I spent some time this winter traveling with some of our faculty-led programs. It was quite interesting to experience the programs on-site after spending time planning them on paper. I learned a lot about many aspects of the programs, but I was particularly looking at program organization, priorities, and how faculty decided what to see and do on a short-term program. As I know you’re all aware, it’s a challenge on a 10-day or 2-week or even 3-week program to choose what to include and what to leave out. When you have students whose only study abroad experience may be your short-term faculty- led course, it makes sense to want to add in as much as the days can hold. We want to give them a rich and valuable program, right? And yet, at what point does adding in as much as the day can hold confuse the purpose of the course and make students wonder what the goals are? How closely should a short-term course zero in on the academic focus? All of the activities and visits? Most? Half?
Inter-cultural experiences are certainly essential in faculty-led courses, and they must be incorporated, but given the costs of travel and tuition, not many students these days can afford to study abroad “for the experience.” In designing a program, then, faculty must be able to answer such questions as, What is the goal of this course? If it’s for credit, what kind of credit are students earning? What are they meant to be learning? What will they be assessed on? If you can’t answer these questions from a home curriculum point of view, is it really an academic course?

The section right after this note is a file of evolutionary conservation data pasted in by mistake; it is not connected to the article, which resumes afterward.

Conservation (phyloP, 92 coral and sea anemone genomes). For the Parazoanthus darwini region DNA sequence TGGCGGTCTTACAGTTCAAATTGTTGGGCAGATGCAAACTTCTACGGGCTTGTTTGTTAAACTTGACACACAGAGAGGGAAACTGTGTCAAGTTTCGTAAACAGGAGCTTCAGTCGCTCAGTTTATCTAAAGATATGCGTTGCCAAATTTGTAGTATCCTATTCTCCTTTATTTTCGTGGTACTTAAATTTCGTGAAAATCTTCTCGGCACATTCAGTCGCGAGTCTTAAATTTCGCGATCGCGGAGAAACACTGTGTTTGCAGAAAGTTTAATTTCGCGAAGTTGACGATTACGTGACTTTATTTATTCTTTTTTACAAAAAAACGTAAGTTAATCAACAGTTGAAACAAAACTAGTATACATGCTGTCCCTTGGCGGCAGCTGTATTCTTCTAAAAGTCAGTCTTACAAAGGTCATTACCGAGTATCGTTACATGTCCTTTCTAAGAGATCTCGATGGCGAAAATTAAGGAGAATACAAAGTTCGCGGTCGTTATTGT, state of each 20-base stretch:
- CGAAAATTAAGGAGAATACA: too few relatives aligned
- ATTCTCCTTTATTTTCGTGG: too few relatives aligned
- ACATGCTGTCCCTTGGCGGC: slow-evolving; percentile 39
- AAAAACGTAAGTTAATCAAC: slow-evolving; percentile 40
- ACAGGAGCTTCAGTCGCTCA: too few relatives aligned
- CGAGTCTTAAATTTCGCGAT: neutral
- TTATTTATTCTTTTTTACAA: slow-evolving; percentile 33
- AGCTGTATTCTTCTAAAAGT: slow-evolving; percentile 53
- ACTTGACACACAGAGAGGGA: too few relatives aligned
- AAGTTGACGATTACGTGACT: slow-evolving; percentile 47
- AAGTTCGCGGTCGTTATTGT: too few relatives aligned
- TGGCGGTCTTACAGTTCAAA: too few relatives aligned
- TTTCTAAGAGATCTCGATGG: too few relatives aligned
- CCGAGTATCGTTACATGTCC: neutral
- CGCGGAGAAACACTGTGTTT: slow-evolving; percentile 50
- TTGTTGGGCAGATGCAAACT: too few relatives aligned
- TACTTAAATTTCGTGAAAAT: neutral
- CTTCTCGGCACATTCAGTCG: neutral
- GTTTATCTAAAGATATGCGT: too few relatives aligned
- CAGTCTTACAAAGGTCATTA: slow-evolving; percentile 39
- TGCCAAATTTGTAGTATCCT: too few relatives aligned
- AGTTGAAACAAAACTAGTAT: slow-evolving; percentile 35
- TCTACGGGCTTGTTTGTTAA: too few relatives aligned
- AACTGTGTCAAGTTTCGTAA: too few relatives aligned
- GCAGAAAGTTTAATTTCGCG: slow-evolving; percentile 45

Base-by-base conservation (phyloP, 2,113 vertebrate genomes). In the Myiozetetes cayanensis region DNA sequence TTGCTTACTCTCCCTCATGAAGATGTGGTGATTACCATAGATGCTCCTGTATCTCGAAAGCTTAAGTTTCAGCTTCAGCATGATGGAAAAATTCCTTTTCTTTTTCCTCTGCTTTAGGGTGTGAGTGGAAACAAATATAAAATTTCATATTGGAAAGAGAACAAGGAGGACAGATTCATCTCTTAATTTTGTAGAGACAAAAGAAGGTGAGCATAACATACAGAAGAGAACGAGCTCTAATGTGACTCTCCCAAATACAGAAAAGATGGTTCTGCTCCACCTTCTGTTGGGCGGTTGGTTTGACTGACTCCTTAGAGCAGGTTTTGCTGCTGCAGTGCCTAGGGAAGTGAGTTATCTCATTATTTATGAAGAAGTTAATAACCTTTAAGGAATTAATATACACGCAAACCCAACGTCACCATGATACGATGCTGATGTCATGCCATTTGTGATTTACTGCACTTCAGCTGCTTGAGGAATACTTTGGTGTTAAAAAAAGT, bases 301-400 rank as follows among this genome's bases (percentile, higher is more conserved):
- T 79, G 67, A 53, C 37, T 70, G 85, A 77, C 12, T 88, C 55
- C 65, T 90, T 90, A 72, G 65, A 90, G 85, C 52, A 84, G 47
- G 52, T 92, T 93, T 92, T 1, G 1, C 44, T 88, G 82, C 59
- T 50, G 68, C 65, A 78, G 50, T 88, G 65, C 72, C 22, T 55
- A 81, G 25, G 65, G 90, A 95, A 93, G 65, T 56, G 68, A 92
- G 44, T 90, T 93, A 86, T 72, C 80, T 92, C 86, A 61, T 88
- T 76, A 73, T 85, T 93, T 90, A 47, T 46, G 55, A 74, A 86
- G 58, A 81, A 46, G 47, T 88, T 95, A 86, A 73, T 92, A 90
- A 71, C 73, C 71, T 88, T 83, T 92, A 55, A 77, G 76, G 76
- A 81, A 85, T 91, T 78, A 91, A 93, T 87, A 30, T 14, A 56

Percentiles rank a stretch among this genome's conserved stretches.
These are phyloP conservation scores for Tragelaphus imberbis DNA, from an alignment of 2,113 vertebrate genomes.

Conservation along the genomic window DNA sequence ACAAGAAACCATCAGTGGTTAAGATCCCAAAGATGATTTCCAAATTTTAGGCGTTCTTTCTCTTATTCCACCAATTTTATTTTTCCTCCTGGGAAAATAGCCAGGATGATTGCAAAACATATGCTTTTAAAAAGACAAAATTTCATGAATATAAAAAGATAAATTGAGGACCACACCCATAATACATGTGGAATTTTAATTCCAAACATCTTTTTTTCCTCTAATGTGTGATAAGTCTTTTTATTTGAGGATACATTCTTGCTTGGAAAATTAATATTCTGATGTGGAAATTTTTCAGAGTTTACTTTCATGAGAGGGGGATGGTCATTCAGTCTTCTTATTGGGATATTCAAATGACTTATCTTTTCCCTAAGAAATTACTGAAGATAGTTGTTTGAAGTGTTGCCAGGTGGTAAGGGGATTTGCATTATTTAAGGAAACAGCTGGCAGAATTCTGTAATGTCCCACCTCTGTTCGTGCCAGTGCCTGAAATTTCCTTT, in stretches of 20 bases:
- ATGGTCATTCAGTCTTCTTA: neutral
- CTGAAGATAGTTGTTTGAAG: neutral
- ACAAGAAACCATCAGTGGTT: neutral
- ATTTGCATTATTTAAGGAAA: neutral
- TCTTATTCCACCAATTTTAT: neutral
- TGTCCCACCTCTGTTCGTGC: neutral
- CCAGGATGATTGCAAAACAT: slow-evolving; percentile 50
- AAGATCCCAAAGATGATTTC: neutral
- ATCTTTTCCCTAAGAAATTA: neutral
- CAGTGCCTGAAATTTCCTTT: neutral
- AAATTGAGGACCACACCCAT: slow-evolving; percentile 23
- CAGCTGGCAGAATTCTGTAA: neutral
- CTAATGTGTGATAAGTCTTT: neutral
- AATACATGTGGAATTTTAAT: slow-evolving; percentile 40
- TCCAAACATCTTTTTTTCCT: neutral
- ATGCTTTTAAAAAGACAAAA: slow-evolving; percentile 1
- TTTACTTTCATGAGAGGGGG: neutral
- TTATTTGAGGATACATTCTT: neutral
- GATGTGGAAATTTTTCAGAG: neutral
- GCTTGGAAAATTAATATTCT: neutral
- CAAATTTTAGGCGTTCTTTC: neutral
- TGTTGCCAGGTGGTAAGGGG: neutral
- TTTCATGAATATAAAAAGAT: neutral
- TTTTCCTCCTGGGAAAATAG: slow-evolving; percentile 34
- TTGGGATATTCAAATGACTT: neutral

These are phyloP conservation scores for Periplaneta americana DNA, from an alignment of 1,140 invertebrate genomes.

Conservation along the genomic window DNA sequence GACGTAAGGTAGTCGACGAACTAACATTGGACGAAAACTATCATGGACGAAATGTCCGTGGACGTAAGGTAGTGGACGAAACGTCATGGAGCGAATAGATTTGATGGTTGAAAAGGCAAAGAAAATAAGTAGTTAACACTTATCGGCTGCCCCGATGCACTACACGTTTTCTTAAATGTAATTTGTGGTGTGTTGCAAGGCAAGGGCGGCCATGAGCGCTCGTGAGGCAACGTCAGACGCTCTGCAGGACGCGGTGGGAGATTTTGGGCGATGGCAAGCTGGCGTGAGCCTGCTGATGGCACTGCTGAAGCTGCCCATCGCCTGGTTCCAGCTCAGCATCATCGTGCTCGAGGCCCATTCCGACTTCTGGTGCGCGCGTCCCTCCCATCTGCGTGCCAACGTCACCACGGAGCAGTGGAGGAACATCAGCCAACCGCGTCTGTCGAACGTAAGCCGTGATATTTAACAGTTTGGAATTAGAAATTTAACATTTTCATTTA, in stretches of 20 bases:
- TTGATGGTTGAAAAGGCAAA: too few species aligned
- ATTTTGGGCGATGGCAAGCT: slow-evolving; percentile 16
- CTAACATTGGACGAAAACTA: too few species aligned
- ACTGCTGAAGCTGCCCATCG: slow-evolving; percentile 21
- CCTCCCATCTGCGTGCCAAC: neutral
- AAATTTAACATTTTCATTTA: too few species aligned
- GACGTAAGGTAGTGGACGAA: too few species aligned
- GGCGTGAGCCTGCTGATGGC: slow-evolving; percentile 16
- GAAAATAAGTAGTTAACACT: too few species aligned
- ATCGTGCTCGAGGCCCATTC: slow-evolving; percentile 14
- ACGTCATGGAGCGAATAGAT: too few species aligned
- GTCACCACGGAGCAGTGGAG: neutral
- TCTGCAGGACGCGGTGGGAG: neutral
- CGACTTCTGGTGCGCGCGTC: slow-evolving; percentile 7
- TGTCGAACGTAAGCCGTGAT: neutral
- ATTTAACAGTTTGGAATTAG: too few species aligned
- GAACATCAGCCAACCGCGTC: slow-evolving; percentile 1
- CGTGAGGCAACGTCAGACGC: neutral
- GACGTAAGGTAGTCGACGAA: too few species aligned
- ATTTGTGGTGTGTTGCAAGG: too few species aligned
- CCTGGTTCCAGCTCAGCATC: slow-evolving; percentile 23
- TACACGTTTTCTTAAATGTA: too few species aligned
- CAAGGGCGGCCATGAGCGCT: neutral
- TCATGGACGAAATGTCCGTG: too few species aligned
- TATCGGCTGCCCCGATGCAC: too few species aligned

There is no standard in the education abroad field for how to design a well-constructed faculty-led course where the on-site activities and resources focus on and support the academic goals of the course. Without standards in the field, each university and college must develop its own guidelines. And if you don’t, you may get a course on the intersection of physics and theology taking students skiing or a chemistry course in Germany organizing a visit to Dachau. Well, why not, you might ask?
After having worked with the UMAIE January term consortium for many years, I believe the proposal form and review process offer a good model for answering that question. They guide and eventually require faculty to set academic goals and to demonstrate how each activity and visit on-site (both academic and cultural) supports their learning goals. The Board also reviews proposals with the following questions in mind: why teach this particular class abroad? What is it about the chosen locations that make it important to teach there, and not on campus? What is it about the chosen locations that enhance the course topic?
These questions compel faculty to think about their syllabus and locations abroad as an intertwined whole. If you don’t design the itinerary at the same time as you conceptualize the academic goals of the course, it’s awfully difficult to discuss the purpose of a concentration camp visit in a Chemistry course.